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New Master’s Degree in Behavior Analysis

By Kristen Linsalata
Assistant News Editor

The Psychology Department in the College of Liberal Arts and Sciences is now offering a 36-credit Masters of Arts degree in Behavior Analysis, beginning in the 2014-2015 academic year. “Behavior Analysis is a technique within Psychology for designing interventions for various types of behavioral changes,” said Nancy Frye, Psychology professor and graduate director of the Psychology department. “For instance, Behavior Analysis is the preferred technique for helping children with autism. Behavior Analysis can be used to help foster children›s social behaviors, and to also help minimize problematic behaviors. Because of this, there are likely to be numerous job opportunities within the field of Behavior Analysis.”

Professor Gerald Lachter, Chairperson of the Psychology Department
Professor Gerald Lachter, Chairperson of the Psychology Department

“We have been trying to expand Behavior Analysis so that it deals with a lot of things other than autism. The idea is to try to broaden the field so that it [does] not only deal with people with developmental disabilities,” said Gerald Lachter, Psychology professor and Chairperson of the Psychology department, who is also a licensed behavior analyst in New York.

The addition of a master’s degree in Behavioral Analysis was a natural extension of an already existing certificate program in Behavioral Analysis in the Psychology Department, according to Lachter. “For about 12 years, we have had an advanced certificate program, which is an 18-credit program to train individuals to do applied Behavior Analysis. The courses that make up the certificate program also carry over into the master’s program,” Lachter added. The Behavior Analysis M.A. requires 18 credits beyond those required for the advanced certificate. Additional courses, such as Behavioral Assessment and Advanced Issues in Applied Behavior, have been added to the curriculum.

This past summer, New York passed a law that allows people to obtain licenses in Behavior Analysis, which will likely increase the job opportunities. “Behavior Analysis can be used to help foster children’s social behaviors, and also to help minimize problematic behaviors,” Frye said. “Because of this, there are likely to be numerous job opportunities within the field of Behavior Analysis.”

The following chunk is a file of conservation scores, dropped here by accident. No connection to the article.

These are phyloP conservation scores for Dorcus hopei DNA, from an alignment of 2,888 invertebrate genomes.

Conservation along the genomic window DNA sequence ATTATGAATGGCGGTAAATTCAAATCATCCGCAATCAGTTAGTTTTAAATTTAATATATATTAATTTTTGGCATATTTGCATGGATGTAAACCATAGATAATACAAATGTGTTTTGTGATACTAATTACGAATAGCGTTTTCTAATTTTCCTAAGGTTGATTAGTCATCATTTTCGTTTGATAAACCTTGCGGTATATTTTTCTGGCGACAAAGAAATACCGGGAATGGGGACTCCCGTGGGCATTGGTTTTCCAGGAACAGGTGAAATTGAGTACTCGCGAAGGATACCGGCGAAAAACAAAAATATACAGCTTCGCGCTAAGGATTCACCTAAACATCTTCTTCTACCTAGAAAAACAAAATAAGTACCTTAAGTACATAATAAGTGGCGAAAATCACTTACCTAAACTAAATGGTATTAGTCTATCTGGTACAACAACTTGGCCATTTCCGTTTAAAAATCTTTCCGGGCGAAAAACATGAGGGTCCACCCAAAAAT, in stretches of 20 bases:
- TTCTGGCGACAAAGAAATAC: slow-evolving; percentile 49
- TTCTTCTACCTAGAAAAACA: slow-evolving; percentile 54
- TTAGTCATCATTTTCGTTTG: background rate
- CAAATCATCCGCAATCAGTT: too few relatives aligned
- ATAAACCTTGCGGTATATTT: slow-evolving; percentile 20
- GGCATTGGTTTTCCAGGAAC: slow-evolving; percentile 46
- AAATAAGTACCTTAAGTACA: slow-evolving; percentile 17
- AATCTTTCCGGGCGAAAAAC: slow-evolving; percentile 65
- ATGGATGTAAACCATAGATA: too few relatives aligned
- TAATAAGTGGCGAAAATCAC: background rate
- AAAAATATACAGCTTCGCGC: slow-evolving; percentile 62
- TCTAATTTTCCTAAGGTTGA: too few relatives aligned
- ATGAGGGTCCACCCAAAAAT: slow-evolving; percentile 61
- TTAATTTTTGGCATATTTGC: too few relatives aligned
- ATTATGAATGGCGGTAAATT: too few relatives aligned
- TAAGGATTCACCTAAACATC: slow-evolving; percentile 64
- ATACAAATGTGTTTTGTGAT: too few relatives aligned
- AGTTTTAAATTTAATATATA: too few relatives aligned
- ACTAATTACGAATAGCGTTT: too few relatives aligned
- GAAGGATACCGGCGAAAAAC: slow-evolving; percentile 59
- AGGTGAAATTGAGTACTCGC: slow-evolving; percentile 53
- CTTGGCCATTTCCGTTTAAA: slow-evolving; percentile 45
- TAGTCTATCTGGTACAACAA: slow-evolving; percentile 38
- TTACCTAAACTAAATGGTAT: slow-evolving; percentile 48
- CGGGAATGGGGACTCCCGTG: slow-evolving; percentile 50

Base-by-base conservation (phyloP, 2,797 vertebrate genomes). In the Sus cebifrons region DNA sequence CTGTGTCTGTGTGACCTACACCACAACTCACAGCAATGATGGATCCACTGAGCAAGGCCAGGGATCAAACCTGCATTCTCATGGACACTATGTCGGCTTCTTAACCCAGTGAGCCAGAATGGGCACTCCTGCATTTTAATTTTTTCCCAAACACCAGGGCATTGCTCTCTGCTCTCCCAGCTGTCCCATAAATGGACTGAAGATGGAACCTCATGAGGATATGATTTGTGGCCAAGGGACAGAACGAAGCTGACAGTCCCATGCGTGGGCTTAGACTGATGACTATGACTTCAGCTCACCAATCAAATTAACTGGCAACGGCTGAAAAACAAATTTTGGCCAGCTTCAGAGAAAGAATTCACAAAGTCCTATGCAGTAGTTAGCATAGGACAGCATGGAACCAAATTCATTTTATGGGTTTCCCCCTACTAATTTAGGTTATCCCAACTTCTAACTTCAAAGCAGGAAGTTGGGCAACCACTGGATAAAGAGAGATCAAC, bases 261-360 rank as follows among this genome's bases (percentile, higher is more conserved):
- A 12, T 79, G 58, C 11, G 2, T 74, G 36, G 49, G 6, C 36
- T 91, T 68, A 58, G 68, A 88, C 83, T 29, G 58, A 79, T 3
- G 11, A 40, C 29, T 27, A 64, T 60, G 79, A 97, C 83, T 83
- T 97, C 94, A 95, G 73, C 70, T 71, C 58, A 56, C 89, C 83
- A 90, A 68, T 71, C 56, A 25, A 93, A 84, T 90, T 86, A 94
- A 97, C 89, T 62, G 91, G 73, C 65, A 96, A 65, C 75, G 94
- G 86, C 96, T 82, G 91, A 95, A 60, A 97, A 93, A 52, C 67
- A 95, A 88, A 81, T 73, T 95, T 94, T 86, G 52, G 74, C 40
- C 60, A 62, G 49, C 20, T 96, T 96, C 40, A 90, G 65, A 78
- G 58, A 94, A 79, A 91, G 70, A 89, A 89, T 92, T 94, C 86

“If you complete this program and you pass a national certification exam, you can then become licensed as a behavior analyst in New York, which means that you can do in-home work, you can work with agencies, you can do private practice work, just to name a few,” Lachter said. “In order to take the certification exam, students need to obtain supervised, clinical experience in Behavior Analysis.”

Many students obtain supervised, clinical experience in settings where individuals are developmentally disabled – more specifically, with autistic children. “There are a lot of agencies on Long Island and in New York State,” Lachter continued. “There are usually no difficulties in finding appropriate placement for students.”

Acquiring the proper training and experience on the graduate level will allow you to serve a population of people that truly need it. Autism Spectrum Disorders (ASD) are on the rise, affecting children in unprecedented numbers, according to New York State’s Office for Developmental Disabilities. However, there aren’t enough people who are trained to provide the services that are of crucial importance to their development.

“The goal [of implementing this M.A. program] is to provide the kind of training that people need to serve the population of children who are on the autism spectrum. We want to train as many individuals that we can that are qualified because there really aren’t enough well trained people in the field.

There are only a small number of behavior analysts in New York State, probably between 400 and 500. Yet, there are 17,000 children who are on the autism spectrum,” Lachter said.

The Psychology Department plans to implement other new programs in the future, according to Frye. “The Psychology department is working on some five year degree plans, through which students could earn a Bachelor’s and Master’s degree in five years,” she said. “We are currently working on five year programs that could lead to a Master’s in Behavior Analysis, and we are working with Mental Health Counseling on a five year program that would lead to a Bachelor’s degree in Psychology and a Master’s degree in Mental Health Counseling.”

“I’m happy to see the Psychology department is expanding,” said Catherine Bihun, a junior Psychology major. “The Psychology professors at Post know their stuff, so I think they can do a lot with the program. However, I hope that the Psychology department implements more interning and volunteer opportunities on the undergraduate level, as well.”

To learn more about an M.A. in Behavior Analysis, contact Nancy Frye, the graduate director of the Psychology department, or Gerald Lachter, the chairperson of the Psychology department at (516) 299- 2184.

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